Corporal Jackson A. Taylor, son of Mr. and Mrs. H. Morris Taylor of Grant Street, recently completed an orientation course designed to bridge the gap between training in the states and combat soldiering against the enemy in Germany. Taylor attended a series of lectures given by veterans which included instructions on chemical warfare defense and pertinent tips on staying healthy in a combat zone.


50 YEARS AGO — 1970


“The Brotherhoods,” a band composed of nine local teenagers, placed fourth in the Battle of the Bands contest held at the fairgrounds in Louisville. About 90 bands competed. The local band members are Allen Wilson, bass guitar; Jim Graham, lead guitar; Roy Bohon, drums; Barry Harmon, organ; Mark Birdseye, saxophone; Charles Easterly, trumpet; Billy Bandy, trombone; Ed Southworth, singer; David Robbins, singer; and Dennis Genung as band technician.


The Gregory Colonial Restaurant, located at the entrance of Begley Drugs, was advertising their Sunday menu. Items included: grilled ham steak with french fries, salad and drink for $1.60; roast beef with choice of two vegetables, salad, dessert, drink, roll, cornstick and butter, $1.60; southern fried chicken with choice of two vegetables, salad, dessert, drink, roll, cornstick and butter, $1.40; and The Colonial Platter with turkey breast, dressing and baked sugar cured ham, along with all of the previous sides, $2.


The Kentucky Non-Profit Housing Association Inc. was organized in Frankfort on Jan. 28 to promote the development of new housing in the low and moderate range. Membership in the organization is available to the individual members of the Family Services Association of Danville and Boyle County, which was formed Jan. 22 from the Family Welfare Association of Danville and Boyle County to coordinate and provide programs and services related to housing and neighborhood development here.


25 YEARS AGO — 1995


Many people who work during the day have been taking advantage of Eastern Kentucky University classes at night in Danville. The EKU extension center is located in the Danville Manor Shopping Center and currently offers 52 classes. An increase in enrollment was anticipated when EKU opened its new center in Jan. 1994. The school had been using Danville High School.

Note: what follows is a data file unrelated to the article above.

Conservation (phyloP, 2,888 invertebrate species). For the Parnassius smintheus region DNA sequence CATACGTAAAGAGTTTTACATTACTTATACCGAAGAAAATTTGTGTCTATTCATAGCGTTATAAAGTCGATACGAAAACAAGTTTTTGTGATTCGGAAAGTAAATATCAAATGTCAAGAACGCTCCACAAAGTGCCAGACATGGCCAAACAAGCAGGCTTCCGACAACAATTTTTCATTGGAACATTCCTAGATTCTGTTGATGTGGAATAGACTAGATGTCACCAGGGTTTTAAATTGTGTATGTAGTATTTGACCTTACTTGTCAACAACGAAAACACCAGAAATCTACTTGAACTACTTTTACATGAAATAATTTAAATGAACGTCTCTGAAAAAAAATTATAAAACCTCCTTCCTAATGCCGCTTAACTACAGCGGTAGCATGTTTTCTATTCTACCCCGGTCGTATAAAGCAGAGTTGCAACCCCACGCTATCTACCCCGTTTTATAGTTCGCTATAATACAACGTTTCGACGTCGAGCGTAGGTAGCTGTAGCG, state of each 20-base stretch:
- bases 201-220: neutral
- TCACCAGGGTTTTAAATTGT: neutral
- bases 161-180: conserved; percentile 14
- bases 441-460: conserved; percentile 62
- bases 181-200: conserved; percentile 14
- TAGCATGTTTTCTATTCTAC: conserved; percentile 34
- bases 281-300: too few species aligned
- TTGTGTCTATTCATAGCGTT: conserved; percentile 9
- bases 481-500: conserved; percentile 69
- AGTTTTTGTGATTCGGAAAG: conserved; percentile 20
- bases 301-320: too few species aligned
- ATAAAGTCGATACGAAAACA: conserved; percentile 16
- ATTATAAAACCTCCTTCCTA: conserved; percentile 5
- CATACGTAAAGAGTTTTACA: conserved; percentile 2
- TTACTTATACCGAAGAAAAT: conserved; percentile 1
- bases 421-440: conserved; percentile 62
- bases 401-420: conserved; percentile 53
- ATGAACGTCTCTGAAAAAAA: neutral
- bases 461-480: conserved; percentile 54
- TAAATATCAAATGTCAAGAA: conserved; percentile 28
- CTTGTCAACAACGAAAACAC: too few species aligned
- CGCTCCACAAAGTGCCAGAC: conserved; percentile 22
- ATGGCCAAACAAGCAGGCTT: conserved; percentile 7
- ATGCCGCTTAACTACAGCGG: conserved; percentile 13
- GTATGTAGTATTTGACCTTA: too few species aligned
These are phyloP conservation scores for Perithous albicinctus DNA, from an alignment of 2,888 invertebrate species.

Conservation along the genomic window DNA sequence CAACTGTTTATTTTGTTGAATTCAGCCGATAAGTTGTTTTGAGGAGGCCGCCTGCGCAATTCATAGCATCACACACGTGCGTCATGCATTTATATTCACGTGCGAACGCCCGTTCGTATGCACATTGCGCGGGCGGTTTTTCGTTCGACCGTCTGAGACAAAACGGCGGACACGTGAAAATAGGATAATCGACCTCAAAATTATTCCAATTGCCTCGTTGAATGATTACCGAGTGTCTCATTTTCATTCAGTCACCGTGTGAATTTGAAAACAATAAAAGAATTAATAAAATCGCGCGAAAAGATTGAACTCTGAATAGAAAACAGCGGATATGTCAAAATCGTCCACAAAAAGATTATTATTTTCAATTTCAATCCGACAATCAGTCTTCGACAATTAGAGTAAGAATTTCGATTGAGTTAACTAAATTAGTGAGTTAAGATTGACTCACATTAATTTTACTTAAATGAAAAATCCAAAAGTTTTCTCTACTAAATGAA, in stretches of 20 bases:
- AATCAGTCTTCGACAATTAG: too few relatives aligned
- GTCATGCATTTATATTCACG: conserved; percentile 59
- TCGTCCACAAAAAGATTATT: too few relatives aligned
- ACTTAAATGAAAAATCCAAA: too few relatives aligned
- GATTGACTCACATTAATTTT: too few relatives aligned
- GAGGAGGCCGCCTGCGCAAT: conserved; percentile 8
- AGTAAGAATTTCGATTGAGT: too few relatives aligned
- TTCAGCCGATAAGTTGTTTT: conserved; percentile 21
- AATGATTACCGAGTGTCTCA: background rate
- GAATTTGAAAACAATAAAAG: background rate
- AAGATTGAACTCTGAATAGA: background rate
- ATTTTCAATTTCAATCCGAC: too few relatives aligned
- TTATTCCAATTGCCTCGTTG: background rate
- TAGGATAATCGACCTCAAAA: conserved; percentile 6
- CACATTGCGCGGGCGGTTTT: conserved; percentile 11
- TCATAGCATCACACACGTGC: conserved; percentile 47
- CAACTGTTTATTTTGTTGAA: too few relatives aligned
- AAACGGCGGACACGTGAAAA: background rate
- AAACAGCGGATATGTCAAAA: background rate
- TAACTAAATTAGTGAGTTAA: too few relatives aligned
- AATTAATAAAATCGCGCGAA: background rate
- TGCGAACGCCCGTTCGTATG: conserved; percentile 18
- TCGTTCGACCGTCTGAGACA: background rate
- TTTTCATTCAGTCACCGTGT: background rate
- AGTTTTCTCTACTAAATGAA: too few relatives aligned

A new telephone exchange has been added to 236 and 238 in Danville to accommodate the expansion of Ephraim McDowell Regional Medical Center. The number to the hospital’s main switchboard is now 239-1000. the numbers 239-1000 through 239-6999 have been reserved for McDowell.


Peoples clothing store, which was for years called the Louisville Store, on Main Street is closing its doors on Saturday after being in Danville since the 1930s. Store manager Elizabeth Phillips said the closing was the decision of the owners, Shapiro Brothers, to phase out some of the stores in the Kentucky chain. Mike Perros and John Caywood, both members of the Downtown Business Committee said the closing was the topic of conversation at the group’s last meeting. Perros said the Downtown Business Committee wants to put together a plan to actively market vacant buildings in the central business district. Caywood, president of the Heart of Danville, said the marketing study now being done by Mark Waterhouse and Ted Levine for the city of Danville is expected to include a plan for marketing the community. That plan is supposed to be ready by July.